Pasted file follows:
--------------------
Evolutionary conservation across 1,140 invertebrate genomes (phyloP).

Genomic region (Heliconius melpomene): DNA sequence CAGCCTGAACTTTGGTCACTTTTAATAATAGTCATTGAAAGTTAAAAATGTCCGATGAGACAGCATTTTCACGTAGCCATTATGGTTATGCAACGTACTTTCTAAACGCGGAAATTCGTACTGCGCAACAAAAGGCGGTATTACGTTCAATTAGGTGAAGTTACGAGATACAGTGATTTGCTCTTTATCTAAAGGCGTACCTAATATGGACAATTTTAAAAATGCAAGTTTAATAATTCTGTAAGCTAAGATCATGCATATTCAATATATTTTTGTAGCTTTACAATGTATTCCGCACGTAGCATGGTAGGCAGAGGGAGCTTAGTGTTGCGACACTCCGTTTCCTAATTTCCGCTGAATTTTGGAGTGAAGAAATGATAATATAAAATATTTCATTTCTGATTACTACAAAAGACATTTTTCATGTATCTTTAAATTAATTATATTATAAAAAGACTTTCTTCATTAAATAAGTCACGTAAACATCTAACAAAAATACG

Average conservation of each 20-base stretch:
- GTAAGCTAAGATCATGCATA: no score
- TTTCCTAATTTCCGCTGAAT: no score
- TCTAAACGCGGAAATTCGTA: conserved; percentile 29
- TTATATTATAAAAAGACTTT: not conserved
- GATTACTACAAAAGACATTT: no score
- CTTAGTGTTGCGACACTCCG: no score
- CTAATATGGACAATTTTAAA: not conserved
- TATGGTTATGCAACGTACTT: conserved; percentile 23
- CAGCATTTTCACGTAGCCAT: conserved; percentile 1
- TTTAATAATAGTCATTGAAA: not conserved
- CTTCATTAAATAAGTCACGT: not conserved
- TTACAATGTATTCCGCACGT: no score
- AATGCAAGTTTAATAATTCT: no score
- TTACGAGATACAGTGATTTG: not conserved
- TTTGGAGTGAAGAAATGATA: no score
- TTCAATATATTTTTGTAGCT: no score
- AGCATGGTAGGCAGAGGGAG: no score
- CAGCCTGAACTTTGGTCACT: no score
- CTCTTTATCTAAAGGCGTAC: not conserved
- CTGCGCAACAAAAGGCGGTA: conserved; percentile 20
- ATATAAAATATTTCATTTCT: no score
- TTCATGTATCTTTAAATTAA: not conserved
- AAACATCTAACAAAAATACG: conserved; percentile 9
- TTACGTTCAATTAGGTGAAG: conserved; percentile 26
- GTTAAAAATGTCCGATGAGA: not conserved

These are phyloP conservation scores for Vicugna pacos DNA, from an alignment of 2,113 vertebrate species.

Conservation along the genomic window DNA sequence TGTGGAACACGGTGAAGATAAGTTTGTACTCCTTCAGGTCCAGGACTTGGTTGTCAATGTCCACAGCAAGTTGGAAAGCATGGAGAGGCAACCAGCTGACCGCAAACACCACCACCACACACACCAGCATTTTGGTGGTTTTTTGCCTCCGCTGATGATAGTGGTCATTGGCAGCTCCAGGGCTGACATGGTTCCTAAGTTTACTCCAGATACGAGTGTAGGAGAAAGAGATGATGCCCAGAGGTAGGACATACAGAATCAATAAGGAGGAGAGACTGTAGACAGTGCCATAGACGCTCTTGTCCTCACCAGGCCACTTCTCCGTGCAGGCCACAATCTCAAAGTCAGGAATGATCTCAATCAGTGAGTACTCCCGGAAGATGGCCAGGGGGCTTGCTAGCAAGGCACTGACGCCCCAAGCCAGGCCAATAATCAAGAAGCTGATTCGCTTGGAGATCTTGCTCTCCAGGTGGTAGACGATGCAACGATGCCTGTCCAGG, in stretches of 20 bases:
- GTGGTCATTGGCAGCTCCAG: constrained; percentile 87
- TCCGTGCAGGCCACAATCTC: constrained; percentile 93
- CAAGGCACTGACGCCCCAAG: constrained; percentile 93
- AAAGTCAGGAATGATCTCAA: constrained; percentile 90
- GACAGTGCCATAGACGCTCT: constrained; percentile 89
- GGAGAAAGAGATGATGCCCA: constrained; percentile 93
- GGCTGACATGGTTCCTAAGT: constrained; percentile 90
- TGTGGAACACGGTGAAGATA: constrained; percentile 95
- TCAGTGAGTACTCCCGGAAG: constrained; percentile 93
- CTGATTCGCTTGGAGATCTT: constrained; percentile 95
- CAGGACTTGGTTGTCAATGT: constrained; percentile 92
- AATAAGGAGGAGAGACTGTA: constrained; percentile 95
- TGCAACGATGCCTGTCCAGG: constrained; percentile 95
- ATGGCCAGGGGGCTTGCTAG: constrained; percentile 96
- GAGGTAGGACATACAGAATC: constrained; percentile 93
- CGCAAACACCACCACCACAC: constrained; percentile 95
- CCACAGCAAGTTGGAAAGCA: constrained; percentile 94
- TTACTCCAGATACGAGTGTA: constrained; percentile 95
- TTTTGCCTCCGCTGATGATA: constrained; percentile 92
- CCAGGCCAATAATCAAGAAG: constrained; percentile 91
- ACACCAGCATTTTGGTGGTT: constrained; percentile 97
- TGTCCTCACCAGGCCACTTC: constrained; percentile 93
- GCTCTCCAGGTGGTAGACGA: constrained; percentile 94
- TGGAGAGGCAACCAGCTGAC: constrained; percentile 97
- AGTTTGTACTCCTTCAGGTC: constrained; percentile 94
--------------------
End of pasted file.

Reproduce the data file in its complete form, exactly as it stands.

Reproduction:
Evolutionary conservation across 1,140 invertebrate genomes (phyloP).

Genomic region (Heliconius melpomene): DNA sequence CAGCCTGAACTTTGGTCACTTTTAATAATAGTCATTGAAAGTTAAAAATGTCCGATGAGACAGCATTTTCACGTAGCCATTATGGTTATGCAACGTACTTTCTAAACGCGGAAATTCGTACTGCGCAACAAAAGGCGGTATTACGTTCAATTAGGTGAAGTTACGAGATACAGTGATTTGCTCTTTATCTAAAGGCGTACCTAATATGGACAATTTTAAAAATGCAAGTTTAATAATTCTGTAAGCTAAGATCATGCATATTCAATATATTTTTGTAGCTTTACAATGTATTCCGCACGTAGCATGGTAGGCAGAGGGAGCTTAGTGTTGCGACACTCCGTTTCCTAATTTCCGCTGAATTTTGGAGTGAAGAAATGATAATATAAAATATTTCATTTCTGATTACTACAAAAGACATTTTTCATGTATCTTTAAATTAATTATATTATAAAAAGACTTTCTTCATTAAATAAGTCACGTAAACATCTAACAAAAATACG

Average conservation of each 20-base stretch:
- GTAAGCTAAGATCATGCATA: no score
- TTTCCTAATTTCCGCTGAAT: no score
- TCTAAACGCGGAAATTCGTA: conserved; percentile 29
- TTATATTATAAAAAGACTTT: not conserved
- GATTACTACAAAAGACATTT: no score
- CTTAGTGTTGCGACACTCCG: no score
- CTAATATGGACAATTTTAAA: not conserved
- TATGGTTATGCAACGTACTT: conserved; percentile 23
- CAGCATTTTCACGTAGCCAT: conserved; percentile 1
- TTTAATAATAGTCATTGAAA: not conserved
- CTTCATTAAATAAGTCACGT: not conserved
- TTACAATGTATTCCGCACGT: no score
- AATGCAAGTTTAATAATTCT: no score
- TTACGAGATACAGTGATTTG: not conserved
- TTTGGAGTGAAGAAATGATA: no score
- TTCAATATATTTTTGTAGCT: no score
- AGCATGGTAGGCAGAGGGAG: no score
- CAGCCTGAACTTTGGTCACT: no score
- CTCTTTATCTAAAGGCGTAC: not conserved
- CTGCGCAACAAAAGGCGGTA: conserved; percentile 20
- ATATAAAATATTTCATTTCT: no score
- TTCATGTATCTTTAAATTAA: not conserved
- AAACATCTAACAAAAATACG: conserved; percentile 9
- TTACGTTCAATTAGGTGAAG: conserved; percentile 26
- GTTAAAAATGTCCGATGAGA: not conserved

These are phyloP conservation scores for Vicugna pacos DNA, from an alignment of 2,113 vertebrate species.

Conservation along the genomic window DNA sequence TGTGGAACACGGTGAAGATAAGTTTGTACTCCTTCAGGTCCAGGACTTGGTTGTCAATGTCCACAGCAAGTTGGAAAGCATGGAGAGGCAACCAGCTGACCGCAAACACCACCACCACACACACCAGCATTTTGGTGGTTTTTTGCCTCCGCTGATGATAGTGGTCATTGGCAGCTCCAGGGCTGACATGGTTCCTAAGTTTACTCCAGATACGAGTGTAGGAGAAAGAGATGATGCCCAGAGGTAGGACATACAGAATCAATAAGGAGGAGAGACTGTAGACAGTGCCATAGACGCTCTTGTCCTCACCAGGCCACTTCTCCGTGCAGGCCACAATCTCAAAGTCAGGAATGATCTCAATCAGTGAGTACTCCCGGAAGATGGCCAGGGGGCTTGCTAGCAAGGCACTGACGCCCCAAGCCAGGCCAATAATCAAGAAGCTGATTCGCTTGGAGATCTTGCTCTCCAGGTGGTAGACGATGCAACGATGCCTGTCCAGG, in stretches of 20 bases:
- GTGGTCATTGGCAGCTCCAG: constrained; percentile 87
- TCCGTGCAGGCCACAATCTC: constrained; percentile 93
- CAAGGCACTGACGCCCCAAG: constrained; percentile 93
- AAAGTCAGGAATGATCTCAA: constrained; percentile 90
- GACAGTGCCATAGACGCTCT: constrained; percentile 89
- GGAGAAAGAGATGATGCCCA: constrained; percentile 93
- GGCTGACATGGTTCCTAAGT: constrained; percentile 90
- TGTGGAACACGGTGAAGATA: constrained; percentile 95
- TCAGTGAGTACTCCCGGAAG: constrained; percentile 93
- CTGATTCGCTTGGAGATCTT: constrained; percentile 95
- CAGGACTTGGTTGTCAATGT: constrained; percentile 92
- AATAAGGAGGAGAGACTGTA: constrained; percentile 95
- TGCAACGATGCCTGTCCAGG: constrained; percentile 95
- ATGGCCAGGGGGCTTGCTAG: constrained; percentile 96
- GAGGTAGGACATACAGAATC: constrained; percentile 93
- CGCAAACACCACCACCACAC: constrained; percentile 95
- CCACAGCAAGTTGGAAAGCA: constrained; percentile 94
- TTACTCCAGATACGAGTGTA: constrained; percentile 95
- TTTTGCCTCCGCTGATGATA: constrained; percentile 92
- CCAGGCCAATAATCAAGAAG: constrained; percentile 91
- ACACCAGCATTTTGGTGGTT: constrained; percentile 97
- TGTCCTCACCAGGCCACTTC: constrained; percentile 93
- GCTCTCCAGGTGGTAGACGA: constrained; percentile 94
- TGGAGAGGCAACCAGCTGAC: constrained; percentile 97
- AGTTTGTACTCCTTCAGGTC: constrained; percentile 94